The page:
Open access peer-reviewed chapter

The Effects of Music Therapy on Cortisol Levels as a Biomarker of Stress in Children

Written By

Idyatul Hasanah and Zikrul Haikal

Submitted: 26 July 2021 Reviewed: 30 July 2021 Published: 23 August 2021

DOI: 10.5772/intechopen.99734

From the Edited Volume

Music in Health and Diseases

Edited by Amit Agrawal, Roshan Sutar and Anvesh Jallapally

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Stress is a physiological and psychological response to the perception of danger and threat. Stress can occur due to a physical injury, mechanical disturbance, chemical change, or emotional factor. Stress can occur at all ages, including children and adolescents. Various physical and psychological events can cause stress in children, for example suffering from an illness, injury/trauma, parental divorce, parental death, sexual abuse, natural disasters, war, etc. Various exposures to physical and psychological stress harmful to the body can cause it to carry out defense mechanisms against these threats, one of which is changes in the cortisol hormone. Cortisol hormone is used as a biochemical marker for acute and chronic stress. The increase in this hormone as an indicator of stress can be changed through psychosocial interventions, one of which is by the provision of music therapy. Music therapy can manage stress problems of people at various ages with minimal side effects and a small amount of money. It is also easy to apply and does not require any intellectual ability to interpret. There are no limitations for users to use music therapy.


  • Music therapy
  • cortisol
  • stress

1. Introduction

Stress is a physiological and psychological response to the perception of danger and threat [1]. Stress can occur due to a physical injury, mechanical disturbance, chemical change, or emotional factor known as stress exposure. The body’s response to these factors depends on the magnitude of the stress exposure, the duration of the event, and the patient’s nutritional status [2]. Stress can occur at all ages, including children and adolescents. Various physical and psychological circumstances can cause stress in children, for example, the presence of an illness, injury/trauma, parental divorce, parental death, sexual abuse, natural disasters, war, and so on [3].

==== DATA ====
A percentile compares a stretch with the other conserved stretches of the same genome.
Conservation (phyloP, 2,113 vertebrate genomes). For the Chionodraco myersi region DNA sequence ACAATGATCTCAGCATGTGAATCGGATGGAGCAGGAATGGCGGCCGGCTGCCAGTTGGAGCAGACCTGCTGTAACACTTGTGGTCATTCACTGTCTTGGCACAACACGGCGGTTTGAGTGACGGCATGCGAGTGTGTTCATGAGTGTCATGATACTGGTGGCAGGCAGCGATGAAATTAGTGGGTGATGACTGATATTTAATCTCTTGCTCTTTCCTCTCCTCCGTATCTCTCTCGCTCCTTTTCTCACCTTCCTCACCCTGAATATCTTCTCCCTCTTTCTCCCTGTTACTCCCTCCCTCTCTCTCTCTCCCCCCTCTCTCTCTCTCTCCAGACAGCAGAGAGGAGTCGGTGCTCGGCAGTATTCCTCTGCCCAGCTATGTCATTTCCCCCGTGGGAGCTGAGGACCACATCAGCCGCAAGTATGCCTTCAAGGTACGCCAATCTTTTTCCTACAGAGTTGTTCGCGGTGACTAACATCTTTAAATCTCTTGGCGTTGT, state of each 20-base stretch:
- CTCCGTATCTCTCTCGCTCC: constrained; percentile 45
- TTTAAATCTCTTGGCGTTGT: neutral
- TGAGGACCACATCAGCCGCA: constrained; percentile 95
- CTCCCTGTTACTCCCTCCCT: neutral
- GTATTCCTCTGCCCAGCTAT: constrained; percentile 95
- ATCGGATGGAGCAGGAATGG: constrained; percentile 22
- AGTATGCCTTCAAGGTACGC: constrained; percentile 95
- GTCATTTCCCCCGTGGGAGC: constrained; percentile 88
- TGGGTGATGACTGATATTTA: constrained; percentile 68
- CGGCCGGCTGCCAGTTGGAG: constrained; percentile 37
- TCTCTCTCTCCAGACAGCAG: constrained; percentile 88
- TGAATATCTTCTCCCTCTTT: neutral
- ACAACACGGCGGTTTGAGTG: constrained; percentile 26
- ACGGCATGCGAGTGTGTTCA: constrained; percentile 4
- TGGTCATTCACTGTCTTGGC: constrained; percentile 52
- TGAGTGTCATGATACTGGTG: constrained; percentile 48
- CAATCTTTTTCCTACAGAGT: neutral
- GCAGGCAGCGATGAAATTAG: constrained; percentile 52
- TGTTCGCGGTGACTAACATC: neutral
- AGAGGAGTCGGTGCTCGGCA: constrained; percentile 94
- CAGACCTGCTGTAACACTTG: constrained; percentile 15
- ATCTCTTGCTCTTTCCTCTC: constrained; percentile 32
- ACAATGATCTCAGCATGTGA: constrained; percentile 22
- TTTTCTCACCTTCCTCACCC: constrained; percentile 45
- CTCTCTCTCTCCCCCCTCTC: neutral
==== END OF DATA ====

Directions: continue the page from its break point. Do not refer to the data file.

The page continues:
Exposure to stress can affect almost all aspects of life, i.e., physiological, psychological, cognitive, and social. Some of the symptoms of stress that appear physically include: increased vital signs, vascular vasodilation, increased sweat production, decreased immune system, complaints of headaches, abdominal pain, and increased neurohormonal responses (cortisol, epinephrine, vasopressin). Psychologically, the symptoms of stress include mood disorders, emotions, anxiety, eating disorders, sleep disorders, low self-esteem, ineffective coping, and irritability. In terms of the cognitive aspect, stress can appear in the form of impaired concentration and memory. Regarding a social aspect, the example of symptoms is impaired interpersonal function such as fear or suspicion, dislike of others, withdrawal, low self-esteem, low self-confidence, affecting relationships and interactions with others [1, 4, 5].

Various exposures to physical and psychological stress harmful to the body can cause it to take defensive actions to overcome the stress. One of the body’s responses as a defense against stress is the constant release of stress hormones, including cortisol [1, 4].

Cortisol hormone is used as a biochemical marker for acute and chronic stress [6]. In addition to the increase in cortisol levels, the secretion of epinephrine and vasopressin will also increase due to exposure to stress, thus causing an increase in blood pressure and pulse [1].

Increased cortisol levels as an indicator of stress can be changed through psychosocial interventions. One of the psychosocial interventions often used to manage stress is music therapy [7]. It is an effective complementary approach to manage stress in children, which can achieve specific therapeutic results with minimal side effects in the clinical management of pediatric patients [8, 9]. For children and adolescents, listening to music in various health care contexts is considered feasible, easy to apply, and cost-effective [10].

The effectiveness of music therapy in reducing stress levels in children has been widely reported. It positively impacts reducing pain, heart rate, respiratory rate, and anxiety in children undergoing medical treatment. It can reduce the risk of increased Post Traumatic Distress Syndrome (PTSD) [11, 12, 13, 14]. This chapter will review the effect of music therapy on salivary cortisol levels as a biomarker of stress in children.